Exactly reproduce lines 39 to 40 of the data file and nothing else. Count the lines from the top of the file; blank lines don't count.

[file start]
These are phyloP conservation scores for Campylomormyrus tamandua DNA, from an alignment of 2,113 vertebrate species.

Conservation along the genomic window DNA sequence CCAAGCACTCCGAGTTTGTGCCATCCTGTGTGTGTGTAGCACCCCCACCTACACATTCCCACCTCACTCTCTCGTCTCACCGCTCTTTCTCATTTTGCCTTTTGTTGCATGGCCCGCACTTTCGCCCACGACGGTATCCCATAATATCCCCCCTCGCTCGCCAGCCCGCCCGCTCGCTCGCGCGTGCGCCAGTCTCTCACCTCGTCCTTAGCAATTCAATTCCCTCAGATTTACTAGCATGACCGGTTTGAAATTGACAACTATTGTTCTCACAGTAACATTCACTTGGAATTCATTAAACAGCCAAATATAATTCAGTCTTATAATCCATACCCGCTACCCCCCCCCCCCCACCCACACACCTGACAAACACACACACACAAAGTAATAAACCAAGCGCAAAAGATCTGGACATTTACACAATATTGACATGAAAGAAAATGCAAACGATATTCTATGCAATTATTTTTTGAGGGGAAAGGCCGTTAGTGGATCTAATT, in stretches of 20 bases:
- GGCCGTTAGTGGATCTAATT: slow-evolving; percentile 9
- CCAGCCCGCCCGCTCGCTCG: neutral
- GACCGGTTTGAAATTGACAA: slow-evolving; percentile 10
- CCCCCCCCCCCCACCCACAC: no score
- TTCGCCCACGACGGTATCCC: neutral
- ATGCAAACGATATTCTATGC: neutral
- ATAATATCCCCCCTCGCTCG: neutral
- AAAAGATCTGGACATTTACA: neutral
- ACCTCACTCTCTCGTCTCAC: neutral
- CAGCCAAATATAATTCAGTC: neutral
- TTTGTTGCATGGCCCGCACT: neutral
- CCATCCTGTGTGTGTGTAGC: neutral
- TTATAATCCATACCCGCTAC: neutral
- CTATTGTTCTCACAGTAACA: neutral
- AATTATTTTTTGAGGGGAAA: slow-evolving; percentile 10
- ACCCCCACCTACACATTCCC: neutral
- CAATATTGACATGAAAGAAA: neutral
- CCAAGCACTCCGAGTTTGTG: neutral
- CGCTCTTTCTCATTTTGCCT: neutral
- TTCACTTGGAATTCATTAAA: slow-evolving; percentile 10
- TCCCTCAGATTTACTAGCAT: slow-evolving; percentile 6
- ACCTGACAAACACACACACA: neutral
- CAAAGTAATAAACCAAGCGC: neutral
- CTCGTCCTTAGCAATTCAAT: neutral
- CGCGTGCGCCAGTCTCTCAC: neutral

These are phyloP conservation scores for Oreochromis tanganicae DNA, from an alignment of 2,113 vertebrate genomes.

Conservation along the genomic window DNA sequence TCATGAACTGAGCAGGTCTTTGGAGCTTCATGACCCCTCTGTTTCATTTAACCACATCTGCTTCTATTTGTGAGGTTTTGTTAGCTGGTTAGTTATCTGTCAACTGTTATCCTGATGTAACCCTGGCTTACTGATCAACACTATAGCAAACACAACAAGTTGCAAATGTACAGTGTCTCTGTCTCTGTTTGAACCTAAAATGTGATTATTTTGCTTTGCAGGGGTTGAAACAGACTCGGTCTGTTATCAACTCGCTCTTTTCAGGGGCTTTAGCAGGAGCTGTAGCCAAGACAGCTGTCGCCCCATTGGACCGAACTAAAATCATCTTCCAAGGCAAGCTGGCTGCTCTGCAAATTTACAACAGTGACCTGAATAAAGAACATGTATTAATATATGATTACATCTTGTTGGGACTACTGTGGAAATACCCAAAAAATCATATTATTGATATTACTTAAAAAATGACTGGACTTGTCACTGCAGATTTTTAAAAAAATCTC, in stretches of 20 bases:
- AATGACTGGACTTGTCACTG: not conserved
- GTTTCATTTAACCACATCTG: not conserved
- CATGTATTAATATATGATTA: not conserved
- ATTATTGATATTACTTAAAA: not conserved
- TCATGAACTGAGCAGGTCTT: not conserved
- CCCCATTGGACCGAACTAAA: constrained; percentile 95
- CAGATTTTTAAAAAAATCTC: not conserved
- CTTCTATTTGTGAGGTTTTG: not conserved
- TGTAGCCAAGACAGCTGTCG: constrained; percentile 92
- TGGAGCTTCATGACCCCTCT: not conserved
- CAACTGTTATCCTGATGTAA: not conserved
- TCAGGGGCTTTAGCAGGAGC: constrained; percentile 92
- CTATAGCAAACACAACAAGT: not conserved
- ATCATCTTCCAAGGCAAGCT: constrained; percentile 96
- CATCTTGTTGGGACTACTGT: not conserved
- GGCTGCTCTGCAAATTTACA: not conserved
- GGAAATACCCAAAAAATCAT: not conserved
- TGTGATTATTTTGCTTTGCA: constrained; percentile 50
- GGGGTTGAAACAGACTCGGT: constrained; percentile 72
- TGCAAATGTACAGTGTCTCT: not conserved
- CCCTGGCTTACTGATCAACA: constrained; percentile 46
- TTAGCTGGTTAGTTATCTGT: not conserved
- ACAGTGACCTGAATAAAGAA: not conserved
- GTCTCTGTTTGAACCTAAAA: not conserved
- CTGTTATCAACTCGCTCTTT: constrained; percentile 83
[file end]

- TGGAGCTTCATGACCCCTCT: not conserved
- CAACTGTTATCCTGATGTAA: not conserved